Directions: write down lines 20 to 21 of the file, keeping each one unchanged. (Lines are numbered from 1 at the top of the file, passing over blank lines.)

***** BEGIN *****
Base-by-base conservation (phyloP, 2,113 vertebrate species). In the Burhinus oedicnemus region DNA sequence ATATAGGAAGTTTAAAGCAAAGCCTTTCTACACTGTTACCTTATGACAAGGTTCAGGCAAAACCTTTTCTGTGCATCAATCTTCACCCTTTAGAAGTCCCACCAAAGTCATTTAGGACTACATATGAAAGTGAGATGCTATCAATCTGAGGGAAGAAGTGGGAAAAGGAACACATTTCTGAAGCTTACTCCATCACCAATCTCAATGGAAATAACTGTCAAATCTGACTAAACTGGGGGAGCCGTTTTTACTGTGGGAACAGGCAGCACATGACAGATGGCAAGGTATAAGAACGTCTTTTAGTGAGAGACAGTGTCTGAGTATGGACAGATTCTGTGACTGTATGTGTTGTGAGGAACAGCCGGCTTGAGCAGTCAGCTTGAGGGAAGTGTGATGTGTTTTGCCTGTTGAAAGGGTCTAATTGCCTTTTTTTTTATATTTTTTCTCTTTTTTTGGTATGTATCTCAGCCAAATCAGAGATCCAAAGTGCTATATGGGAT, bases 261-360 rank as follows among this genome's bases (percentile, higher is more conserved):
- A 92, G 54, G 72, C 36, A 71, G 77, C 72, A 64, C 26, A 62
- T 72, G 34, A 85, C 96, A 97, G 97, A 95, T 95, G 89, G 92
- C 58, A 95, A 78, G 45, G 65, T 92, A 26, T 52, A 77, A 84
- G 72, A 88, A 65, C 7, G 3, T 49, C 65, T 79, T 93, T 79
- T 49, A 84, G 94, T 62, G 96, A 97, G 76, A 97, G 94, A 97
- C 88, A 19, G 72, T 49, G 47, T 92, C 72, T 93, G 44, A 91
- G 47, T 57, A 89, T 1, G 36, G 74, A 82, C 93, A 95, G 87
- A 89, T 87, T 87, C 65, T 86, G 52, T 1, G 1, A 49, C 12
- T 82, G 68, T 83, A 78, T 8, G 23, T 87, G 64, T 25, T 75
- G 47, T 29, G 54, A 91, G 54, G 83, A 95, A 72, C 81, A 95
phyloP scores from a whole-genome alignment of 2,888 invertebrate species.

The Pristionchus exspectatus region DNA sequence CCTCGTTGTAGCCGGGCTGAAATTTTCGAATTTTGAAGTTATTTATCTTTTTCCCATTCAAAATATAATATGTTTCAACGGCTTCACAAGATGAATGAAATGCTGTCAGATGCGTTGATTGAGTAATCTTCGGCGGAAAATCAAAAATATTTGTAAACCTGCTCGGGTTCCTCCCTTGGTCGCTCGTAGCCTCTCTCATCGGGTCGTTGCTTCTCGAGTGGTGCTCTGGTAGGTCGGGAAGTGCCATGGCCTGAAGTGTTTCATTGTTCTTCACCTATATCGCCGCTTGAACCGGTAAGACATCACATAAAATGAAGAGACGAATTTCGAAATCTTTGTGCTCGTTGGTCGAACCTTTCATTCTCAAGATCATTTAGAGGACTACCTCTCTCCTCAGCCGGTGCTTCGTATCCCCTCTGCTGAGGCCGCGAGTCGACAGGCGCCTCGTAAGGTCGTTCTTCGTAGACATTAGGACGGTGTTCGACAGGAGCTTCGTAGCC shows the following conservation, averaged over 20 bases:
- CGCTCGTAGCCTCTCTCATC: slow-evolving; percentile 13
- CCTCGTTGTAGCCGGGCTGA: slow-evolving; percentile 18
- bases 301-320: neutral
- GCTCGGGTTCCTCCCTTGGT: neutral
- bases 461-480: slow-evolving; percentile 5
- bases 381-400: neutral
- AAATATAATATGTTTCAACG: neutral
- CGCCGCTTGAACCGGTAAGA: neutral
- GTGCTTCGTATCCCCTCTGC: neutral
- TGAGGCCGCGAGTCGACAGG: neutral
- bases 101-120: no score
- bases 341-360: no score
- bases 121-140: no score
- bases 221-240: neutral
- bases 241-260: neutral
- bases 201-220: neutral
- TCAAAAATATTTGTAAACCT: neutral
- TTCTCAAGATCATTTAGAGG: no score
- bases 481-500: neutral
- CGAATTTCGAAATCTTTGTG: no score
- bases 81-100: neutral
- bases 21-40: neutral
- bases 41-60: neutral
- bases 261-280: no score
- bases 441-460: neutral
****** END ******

- AAATATAATATGTTTCAACG: neutral
- CGCCGCTTGAACCGGTAAGA: neutral